Technological changes create new equipment which may represent a major change in process, so that there emerges the need for re-evaluation of existing capital equipment in a company. Some changes may justify new investments. Sometimes the old equipment which has to be replaced by new equipment as a result of technical innovation may be downgraded to some other applications, A proper evaluation of this aspect is necessary, but is often not given due consideration. In this connection, we may note that the cost of new equipment is a major factor in investment decisions. However the management should think in terms of incremental cost, not the full accounting cost of the new equipment because cost of new equipment is partly offset by the salvage value of the replaced equipment. In such analysis an index called the disposal ratio becomes relevant. Disposal ratio = (Salvage value, Alternative use value) / Installed cost

Market forecast: Both short and long run market forecasts are influential factors in capital investment decisions. In order to participate in long-run forecast for market potential critical decisions on capital investment have to be taken.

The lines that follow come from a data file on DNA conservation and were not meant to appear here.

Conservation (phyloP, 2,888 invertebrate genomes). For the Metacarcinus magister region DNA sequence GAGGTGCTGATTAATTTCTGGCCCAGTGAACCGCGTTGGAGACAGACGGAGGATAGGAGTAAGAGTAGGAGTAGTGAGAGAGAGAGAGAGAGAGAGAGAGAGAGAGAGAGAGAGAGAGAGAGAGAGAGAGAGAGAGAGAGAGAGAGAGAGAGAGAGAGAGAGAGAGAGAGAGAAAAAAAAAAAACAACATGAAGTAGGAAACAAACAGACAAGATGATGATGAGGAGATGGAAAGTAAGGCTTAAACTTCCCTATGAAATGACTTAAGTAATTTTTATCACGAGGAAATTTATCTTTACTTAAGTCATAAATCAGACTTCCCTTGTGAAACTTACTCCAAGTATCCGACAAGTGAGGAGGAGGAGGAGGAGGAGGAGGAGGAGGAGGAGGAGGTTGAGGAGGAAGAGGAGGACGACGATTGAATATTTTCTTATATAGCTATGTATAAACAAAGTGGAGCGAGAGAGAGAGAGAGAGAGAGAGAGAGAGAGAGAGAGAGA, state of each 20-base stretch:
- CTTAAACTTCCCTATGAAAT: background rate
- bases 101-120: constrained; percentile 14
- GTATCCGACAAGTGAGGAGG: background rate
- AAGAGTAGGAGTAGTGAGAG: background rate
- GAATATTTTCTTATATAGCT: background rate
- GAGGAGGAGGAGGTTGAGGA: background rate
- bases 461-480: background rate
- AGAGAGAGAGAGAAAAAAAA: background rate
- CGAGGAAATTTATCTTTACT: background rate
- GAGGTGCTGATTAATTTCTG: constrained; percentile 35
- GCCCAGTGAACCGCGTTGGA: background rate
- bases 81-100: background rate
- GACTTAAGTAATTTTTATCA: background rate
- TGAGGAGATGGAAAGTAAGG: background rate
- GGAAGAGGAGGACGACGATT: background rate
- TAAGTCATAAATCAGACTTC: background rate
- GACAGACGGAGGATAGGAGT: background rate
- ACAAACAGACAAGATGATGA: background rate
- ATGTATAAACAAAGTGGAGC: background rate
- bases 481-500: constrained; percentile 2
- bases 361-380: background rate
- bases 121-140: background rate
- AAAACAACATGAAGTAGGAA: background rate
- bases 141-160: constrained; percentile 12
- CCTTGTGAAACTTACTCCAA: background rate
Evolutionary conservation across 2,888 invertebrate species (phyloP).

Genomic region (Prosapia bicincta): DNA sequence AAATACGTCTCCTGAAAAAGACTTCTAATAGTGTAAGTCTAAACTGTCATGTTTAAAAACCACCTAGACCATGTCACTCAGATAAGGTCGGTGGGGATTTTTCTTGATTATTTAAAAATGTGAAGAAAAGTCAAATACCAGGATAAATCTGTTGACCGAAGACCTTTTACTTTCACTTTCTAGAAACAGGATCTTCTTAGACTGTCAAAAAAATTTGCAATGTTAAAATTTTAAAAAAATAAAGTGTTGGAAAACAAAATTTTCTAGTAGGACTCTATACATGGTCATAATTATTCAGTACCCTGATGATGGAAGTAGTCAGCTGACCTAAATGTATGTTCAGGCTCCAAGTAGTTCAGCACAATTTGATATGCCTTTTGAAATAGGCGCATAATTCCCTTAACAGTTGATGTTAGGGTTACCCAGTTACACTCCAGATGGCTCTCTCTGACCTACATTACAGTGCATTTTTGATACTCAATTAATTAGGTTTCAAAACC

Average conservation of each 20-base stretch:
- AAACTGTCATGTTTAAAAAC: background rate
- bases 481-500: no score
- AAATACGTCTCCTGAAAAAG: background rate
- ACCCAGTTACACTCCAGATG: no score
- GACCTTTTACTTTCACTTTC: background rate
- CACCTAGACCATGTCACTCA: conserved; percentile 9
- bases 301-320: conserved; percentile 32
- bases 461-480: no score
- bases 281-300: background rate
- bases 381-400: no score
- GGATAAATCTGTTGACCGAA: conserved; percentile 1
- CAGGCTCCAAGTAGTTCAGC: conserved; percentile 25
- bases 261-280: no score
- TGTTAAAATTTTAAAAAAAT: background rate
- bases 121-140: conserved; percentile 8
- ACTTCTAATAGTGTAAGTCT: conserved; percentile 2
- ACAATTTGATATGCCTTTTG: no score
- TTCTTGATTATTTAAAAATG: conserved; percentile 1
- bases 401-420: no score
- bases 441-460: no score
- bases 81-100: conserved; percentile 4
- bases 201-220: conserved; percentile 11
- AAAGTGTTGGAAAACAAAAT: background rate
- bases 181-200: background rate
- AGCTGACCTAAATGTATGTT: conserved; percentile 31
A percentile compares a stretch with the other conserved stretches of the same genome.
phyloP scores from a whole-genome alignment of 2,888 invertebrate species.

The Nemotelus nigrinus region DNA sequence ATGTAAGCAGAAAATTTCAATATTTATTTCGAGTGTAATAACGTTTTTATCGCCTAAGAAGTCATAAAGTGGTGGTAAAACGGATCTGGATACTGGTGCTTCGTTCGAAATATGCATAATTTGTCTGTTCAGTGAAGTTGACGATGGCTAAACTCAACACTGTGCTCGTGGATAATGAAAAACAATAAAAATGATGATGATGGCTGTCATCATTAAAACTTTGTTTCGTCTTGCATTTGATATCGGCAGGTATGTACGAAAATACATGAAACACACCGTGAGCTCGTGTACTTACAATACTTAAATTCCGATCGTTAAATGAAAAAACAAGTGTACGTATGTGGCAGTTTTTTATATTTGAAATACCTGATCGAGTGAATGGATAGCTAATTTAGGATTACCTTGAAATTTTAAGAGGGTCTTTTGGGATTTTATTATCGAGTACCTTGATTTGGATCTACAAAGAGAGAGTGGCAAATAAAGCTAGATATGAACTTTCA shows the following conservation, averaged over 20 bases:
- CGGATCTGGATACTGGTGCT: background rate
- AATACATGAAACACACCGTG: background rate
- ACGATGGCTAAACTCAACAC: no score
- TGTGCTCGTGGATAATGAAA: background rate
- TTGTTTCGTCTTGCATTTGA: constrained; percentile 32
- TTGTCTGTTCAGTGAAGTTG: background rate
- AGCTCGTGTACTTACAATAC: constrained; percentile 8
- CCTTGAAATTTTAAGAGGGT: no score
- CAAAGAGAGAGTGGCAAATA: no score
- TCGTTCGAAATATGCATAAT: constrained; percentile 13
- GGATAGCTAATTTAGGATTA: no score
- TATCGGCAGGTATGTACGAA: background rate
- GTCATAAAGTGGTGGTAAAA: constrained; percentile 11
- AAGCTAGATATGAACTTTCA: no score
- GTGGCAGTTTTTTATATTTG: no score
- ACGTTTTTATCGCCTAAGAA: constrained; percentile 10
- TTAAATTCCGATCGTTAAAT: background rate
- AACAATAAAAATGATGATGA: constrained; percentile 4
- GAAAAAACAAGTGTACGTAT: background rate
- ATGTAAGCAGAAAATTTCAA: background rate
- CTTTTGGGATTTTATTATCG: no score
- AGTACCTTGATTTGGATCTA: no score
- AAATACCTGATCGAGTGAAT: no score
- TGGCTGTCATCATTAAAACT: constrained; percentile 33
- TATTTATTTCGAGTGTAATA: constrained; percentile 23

Fiscal Incentives: Tax concessions either on new investment incomes or investment allowance allowed on new investment decisions, the method for allowing depreciation deduction allowance also influence new investment decisions.

Cash flow Budget: The analysis of cash-flow budget which shows the flow of funds into and out of the company may affect capital investment decision in two ways. 'First, the analysis may indicate that a company may acquire necessary cash to purchase the equipment not immediately but after say, one year, or it may show that the purchase of capital assets now may generate the demand for major capital additions after two years and such expenditure might clash with anticipated other expenditures which cannot be postponed. Secondly, the cash flow budget shows the timing of cash flows for alternative investments and thus helps management in selecting the desired investment project.

Non-economic factors: New equipment may make the workshop a pleasant place and permit more socializing on the job. The effect would be reduced absenteeism and increased productivity. It may be difficult to evaluate the benefits in monetary terms and as such we call this as non-economic factor. Let us take one more example. Suppose the installation of a new machine ensures greater safety in operation. It is difficult to measure the resulting monetary saving through avoidance of an unknown number of injuries. Even then, these factors give tangible results and do influence investment decisions. Investment Decisions Types There are many ways to classify investment. One classification is as follows: Expansion of existing business Expansion of new business Replacement and modernization.